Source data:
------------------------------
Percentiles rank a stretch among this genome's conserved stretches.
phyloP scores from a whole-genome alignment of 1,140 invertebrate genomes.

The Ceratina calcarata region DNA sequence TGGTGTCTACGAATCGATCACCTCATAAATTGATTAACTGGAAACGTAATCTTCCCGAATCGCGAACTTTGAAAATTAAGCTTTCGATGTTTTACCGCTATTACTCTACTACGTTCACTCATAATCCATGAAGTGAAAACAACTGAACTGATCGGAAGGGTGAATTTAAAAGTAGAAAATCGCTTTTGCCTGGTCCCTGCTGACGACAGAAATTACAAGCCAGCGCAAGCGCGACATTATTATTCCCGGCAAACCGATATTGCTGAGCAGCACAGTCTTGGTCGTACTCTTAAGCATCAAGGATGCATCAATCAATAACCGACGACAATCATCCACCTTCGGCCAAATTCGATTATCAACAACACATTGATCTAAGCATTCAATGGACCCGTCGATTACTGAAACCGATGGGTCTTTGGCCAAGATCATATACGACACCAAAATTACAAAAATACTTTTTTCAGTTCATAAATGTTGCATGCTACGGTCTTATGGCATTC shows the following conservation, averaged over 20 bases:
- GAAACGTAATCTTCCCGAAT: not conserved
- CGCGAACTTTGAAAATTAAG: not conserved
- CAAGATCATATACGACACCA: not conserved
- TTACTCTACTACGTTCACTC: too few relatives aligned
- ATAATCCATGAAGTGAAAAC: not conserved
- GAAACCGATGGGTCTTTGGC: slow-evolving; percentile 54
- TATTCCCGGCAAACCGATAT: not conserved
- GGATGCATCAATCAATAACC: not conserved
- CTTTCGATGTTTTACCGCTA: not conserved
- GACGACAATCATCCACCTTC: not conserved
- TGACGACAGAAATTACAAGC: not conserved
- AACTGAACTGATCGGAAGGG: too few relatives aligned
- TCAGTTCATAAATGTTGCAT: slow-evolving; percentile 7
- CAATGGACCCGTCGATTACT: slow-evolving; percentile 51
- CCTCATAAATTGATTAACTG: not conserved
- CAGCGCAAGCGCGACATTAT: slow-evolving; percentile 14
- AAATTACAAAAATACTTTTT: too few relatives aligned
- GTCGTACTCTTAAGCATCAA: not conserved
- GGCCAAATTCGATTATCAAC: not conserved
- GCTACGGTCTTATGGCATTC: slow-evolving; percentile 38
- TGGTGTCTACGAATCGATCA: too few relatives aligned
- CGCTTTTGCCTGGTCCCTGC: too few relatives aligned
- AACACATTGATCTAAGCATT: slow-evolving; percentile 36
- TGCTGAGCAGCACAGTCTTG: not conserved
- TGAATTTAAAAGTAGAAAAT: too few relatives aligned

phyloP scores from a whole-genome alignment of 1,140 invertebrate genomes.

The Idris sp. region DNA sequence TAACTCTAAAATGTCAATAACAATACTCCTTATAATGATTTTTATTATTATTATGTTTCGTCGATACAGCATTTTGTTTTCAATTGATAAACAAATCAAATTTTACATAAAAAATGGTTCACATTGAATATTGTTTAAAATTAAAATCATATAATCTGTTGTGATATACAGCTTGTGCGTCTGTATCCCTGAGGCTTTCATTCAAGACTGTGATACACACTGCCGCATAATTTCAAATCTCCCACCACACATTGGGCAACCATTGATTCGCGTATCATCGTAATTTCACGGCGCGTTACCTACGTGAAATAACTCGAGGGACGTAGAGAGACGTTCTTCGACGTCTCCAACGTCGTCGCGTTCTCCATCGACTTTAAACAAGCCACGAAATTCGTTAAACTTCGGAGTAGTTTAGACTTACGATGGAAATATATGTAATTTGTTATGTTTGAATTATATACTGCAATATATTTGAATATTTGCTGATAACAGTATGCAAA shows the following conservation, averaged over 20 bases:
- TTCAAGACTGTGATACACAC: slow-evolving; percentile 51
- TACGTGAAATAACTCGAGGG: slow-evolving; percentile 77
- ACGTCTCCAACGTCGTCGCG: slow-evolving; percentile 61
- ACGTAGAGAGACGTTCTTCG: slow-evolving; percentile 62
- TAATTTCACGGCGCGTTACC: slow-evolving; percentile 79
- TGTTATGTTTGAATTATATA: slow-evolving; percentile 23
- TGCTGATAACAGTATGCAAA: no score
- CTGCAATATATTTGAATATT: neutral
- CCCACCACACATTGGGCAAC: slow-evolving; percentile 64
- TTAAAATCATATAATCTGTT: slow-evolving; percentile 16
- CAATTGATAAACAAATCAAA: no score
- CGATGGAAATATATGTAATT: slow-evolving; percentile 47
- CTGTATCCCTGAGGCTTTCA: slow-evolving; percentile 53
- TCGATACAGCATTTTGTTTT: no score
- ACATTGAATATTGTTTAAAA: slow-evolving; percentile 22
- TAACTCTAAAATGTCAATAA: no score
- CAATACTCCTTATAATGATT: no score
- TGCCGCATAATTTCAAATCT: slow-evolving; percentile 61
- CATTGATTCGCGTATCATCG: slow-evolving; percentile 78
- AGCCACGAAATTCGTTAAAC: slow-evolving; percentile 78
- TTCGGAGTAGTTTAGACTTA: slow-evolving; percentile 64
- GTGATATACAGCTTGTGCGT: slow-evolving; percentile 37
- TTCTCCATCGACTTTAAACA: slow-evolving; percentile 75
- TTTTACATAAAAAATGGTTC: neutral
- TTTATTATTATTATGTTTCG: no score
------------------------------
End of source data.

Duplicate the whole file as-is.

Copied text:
Percentiles rank a stretch among this genome's conserved stretches.
phyloP scores from a whole-genome alignment of 1,140 invertebrate genomes.

The Ceratina calcarata region DNA sequence TGGTGTCTACGAATCGATCACCTCATAAATTGATTAACTGGAAACGTAATCTTCCCGAATCGCGAACTTTGAAAATTAAGCTTTCGATGTTTTACCGCTATTACTCTACTACGTTCACTCATAATCCATGAAGTGAAAACAACTGAACTGATCGGAAGGGTGAATTTAAAAGTAGAAAATCGCTTTTGCCTGGTCCCTGCTGACGACAGAAATTACAAGCCAGCGCAAGCGCGACATTATTATTCCCGGCAAACCGATATTGCTGAGCAGCACAGTCTTGGTCGTACTCTTAAGCATCAAGGATGCATCAATCAATAACCGACGACAATCATCCACCTTCGGCCAAATTCGATTATCAACAACACATTGATCTAAGCATTCAATGGACCCGTCGATTACTGAAACCGATGGGTCTTTGGCCAAGATCATATACGACACCAAAATTACAAAAATACTTTTTTCAGTTCATAAATGTTGCATGCTACGGTCTTATGGCATTC shows the following conservation, averaged over 20 bases:
- GAAACGTAATCTTCCCGAAT: not conserved
- CGCGAACTTTGAAAATTAAG: not conserved
- CAAGATCATATACGACACCA: not conserved
- TTACTCTACTACGTTCACTC: too few relatives aligned
- ATAATCCATGAAGTGAAAAC: not conserved
- GAAACCGATGGGTCTTTGGC: slow-evolving; percentile 54
- TATTCCCGGCAAACCGATAT: not conserved
- GGATGCATCAATCAATAACC: not conserved
- CTTTCGATGTTTTACCGCTA: not conserved
- GACGACAATCATCCACCTTC: not conserved
- TGACGACAGAAATTACAAGC: not conserved
- AACTGAACTGATCGGAAGGG: too few relatives aligned
- TCAGTTCATAAATGTTGCAT: slow-evolving; percentile 7
- CAATGGACCCGTCGATTACT: slow-evolving; percentile 51
- CCTCATAAATTGATTAACTG: not conserved
- CAGCGCAAGCGCGACATTAT: slow-evolving; percentile 14
- AAATTACAAAAATACTTTTT: too few relatives aligned
- GTCGTACTCTTAAGCATCAA: not conserved
- GGCCAAATTCGATTATCAAC: not conserved
- GCTACGGTCTTATGGCATTC: slow-evolving; percentile 38
- TGGTGTCTACGAATCGATCA: too few relatives aligned
- CGCTTTTGCCTGGTCCCTGC: too few relatives aligned
- AACACATTGATCTAAGCATT: slow-evolving; percentile 36
- TGCTGAGCAGCACAGTCTTG: not conserved
- TGAATTTAAAAGTAGAAAAT: too few relatives aligned

phyloP scores from a whole-genome alignment of 1,140 invertebrate genomes.

The Idris sp. region DNA sequence TAACTCTAAAATGTCAATAACAATACTCCTTATAATGATTTTTATTATTATTATGTTTCGTCGATACAGCATTTTGTTTTCAATTGATAAACAAATCAAATTTTACATAAAAAATGGTTCACATTGAATATTGTTTAAAATTAAAATCATATAATCTGTTGTGATATACAGCTTGTGCGTCTGTATCCCTGAGGCTTTCATTCAAGACTGTGATACACACTGCCGCATAATTTCAAATCTCCCACCACACATTGGGCAACCATTGATTCGCGTATCATCGTAATTTCACGGCGCGTTACCTACGTGAAATAACTCGAGGGACGTAGAGAGACGTTCTTCGACGTCTCCAACGTCGTCGCGTTCTCCATCGACTTTAAACAAGCCACGAAATTCGTTAAACTTCGGAGTAGTTTAGACTTACGATGGAAATATATGTAATTTGTTATGTTTGAATTATATACTGCAATATATTTGAATATTTGCTGATAACAGTATGCAAA shows the following conservation, averaged over 20 bases:
- TTCAAGACTGTGATACACAC: slow-evolving; percentile 51
- TACGTGAAATAACTCGAGGG: slow-evolving; percentile 77
- ACGTCTCCAACGTCGTCGCG: slow-evolving; percentile 61
- ACGTAGAGAGACGTTCTTCG: slow-evolving; percentile 62
- TAATTTCACGGCGCGTTACC: slow-evolving; percentile 79
- TGTTATGTTTGAATTATATA: slow-evolving; percentile 23
- TGCTGATAACAGTATGCAAA: no score
- CTGCAATATATTTGAATATT: neutral
- CCCACCACACATTGGGCAAC: slow-evolving; percentile 64
- TTAAAATCATATAATCTGTT: slow-evolving; percentile 16
- CAATTGATAAACAAATCAAA: no score
- CGATGGAAATATATGTAATT: slow-evolving; percentile 47
- CTGTATCCCTGAGGCTTTCA: slow-evolving; percentile 53
- TCGATACAGCATTTTGTTTT: no score
- ACATTGAATATTGTTTAAAA: slow-evolving; percentile 22
- TAACTCTAAAATGTCAATAA: no score
- CAATACTCCTTATAATGATT: no score
- TGCCGCATAATTTCAAATCT: slow-evolving; percentile 61
- CATTGATTCGCGTATCATCG: slow-evolving; percentile 78
- AGCCACGAAATTCGTTAAAC: slow-evolving; percentile 78
- TTCGGAGTAGTTTAGACTTA: slow-evolving; percentile 64
- GTGATATACAGCTTGTGCGT: slow-evolving; percentile 37
- TTCTCCATCGACTTTAAACA: slow-evolving; percentile 75
- TTTTACATAAAAAATGGTTC: neutral
- TTTATTATTATTATGTTTCG: no score